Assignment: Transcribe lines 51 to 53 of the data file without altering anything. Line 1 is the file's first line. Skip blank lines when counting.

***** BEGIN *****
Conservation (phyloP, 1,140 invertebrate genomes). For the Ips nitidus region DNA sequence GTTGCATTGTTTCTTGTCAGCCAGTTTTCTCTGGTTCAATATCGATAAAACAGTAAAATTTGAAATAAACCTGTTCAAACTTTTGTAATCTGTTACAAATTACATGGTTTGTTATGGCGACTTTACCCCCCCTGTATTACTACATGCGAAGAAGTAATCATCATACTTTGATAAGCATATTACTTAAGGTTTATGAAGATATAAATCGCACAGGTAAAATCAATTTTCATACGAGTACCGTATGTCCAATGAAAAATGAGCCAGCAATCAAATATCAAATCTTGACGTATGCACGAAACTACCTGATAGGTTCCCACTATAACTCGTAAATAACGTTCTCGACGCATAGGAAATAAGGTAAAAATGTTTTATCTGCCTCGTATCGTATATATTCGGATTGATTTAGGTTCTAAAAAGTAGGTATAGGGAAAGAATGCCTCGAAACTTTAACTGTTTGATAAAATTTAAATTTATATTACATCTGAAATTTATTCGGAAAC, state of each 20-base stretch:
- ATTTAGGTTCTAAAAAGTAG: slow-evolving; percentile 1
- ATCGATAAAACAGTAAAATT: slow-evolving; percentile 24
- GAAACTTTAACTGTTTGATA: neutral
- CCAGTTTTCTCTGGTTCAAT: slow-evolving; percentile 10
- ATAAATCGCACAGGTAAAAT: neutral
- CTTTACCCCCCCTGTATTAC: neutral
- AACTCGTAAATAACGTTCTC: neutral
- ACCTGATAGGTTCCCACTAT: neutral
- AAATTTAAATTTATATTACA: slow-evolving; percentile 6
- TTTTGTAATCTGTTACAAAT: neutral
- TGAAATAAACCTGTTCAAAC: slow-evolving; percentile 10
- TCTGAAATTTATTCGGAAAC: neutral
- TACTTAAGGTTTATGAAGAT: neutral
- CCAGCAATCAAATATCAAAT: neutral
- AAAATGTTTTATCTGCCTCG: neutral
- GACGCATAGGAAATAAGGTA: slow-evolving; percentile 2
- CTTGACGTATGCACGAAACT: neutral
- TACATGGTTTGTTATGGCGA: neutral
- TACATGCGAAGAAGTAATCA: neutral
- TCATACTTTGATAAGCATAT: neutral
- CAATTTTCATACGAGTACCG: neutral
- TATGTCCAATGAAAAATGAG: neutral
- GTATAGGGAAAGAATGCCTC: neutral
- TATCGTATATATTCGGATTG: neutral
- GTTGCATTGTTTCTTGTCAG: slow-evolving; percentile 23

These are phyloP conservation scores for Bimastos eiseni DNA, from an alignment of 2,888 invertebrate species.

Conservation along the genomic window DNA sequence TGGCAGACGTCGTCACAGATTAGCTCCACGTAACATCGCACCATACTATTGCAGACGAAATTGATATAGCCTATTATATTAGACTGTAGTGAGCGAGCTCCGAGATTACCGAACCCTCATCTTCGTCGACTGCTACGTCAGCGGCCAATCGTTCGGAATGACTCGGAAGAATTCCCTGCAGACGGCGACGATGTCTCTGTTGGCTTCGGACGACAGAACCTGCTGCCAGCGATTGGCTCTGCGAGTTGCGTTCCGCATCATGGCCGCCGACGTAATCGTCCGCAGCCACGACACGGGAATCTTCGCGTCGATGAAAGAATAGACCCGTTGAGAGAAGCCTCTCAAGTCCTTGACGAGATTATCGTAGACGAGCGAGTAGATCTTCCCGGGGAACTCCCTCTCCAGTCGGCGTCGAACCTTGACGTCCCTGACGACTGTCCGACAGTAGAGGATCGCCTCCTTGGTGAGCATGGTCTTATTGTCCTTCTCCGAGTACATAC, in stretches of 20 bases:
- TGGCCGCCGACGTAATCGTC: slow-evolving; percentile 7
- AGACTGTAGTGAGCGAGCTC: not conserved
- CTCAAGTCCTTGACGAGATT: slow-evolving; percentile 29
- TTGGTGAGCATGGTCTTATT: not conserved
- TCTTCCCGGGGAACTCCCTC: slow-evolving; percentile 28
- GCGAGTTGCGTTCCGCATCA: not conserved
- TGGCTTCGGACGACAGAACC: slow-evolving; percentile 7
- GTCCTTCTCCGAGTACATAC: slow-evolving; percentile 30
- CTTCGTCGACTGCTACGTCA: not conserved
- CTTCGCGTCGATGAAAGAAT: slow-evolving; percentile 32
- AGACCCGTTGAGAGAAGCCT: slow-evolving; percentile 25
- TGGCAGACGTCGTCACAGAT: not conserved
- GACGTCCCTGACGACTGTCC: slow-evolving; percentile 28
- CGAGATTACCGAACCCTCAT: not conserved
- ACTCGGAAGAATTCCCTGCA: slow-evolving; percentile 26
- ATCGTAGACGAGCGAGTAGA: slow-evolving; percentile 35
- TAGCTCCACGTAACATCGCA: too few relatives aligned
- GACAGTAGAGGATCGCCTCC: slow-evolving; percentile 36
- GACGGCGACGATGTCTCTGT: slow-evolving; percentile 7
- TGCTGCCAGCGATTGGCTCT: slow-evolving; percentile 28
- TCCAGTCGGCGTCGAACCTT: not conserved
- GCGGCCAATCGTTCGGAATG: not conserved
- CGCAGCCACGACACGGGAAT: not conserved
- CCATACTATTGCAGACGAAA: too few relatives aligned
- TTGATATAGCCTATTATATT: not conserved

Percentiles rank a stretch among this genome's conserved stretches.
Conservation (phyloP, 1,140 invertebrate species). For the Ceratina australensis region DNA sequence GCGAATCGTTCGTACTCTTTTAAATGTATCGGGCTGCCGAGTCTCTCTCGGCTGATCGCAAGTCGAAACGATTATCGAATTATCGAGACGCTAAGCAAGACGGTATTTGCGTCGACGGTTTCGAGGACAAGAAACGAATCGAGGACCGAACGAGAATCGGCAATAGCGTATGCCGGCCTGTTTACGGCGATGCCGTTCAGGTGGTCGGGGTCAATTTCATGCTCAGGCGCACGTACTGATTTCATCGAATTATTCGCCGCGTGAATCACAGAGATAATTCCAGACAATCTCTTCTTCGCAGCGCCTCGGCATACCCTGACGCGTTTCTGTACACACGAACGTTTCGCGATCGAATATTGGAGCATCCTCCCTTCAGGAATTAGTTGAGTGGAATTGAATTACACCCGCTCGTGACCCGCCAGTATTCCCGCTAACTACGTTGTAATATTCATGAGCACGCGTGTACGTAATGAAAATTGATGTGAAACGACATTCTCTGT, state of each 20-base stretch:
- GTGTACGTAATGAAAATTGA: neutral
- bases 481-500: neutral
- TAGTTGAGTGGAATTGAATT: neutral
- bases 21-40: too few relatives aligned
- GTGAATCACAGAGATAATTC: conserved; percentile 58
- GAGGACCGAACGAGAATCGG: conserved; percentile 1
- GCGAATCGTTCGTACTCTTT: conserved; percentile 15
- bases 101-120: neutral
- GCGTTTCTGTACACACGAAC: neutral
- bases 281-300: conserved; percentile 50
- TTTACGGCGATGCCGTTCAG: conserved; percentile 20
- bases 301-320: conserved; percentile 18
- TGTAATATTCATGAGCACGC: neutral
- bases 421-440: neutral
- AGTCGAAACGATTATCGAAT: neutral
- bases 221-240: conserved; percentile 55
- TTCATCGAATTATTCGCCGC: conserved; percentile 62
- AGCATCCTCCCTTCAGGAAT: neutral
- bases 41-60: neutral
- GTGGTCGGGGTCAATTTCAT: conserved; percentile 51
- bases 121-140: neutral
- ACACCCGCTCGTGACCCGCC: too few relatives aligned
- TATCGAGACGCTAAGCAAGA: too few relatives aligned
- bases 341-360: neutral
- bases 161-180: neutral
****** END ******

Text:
- CGCAGCCACGACACGGGAAT: not conserved
- CCATACTATTGCAGACGAAA: too few relatives aligned
- TTGATATAGCCTATTATATT: not conserved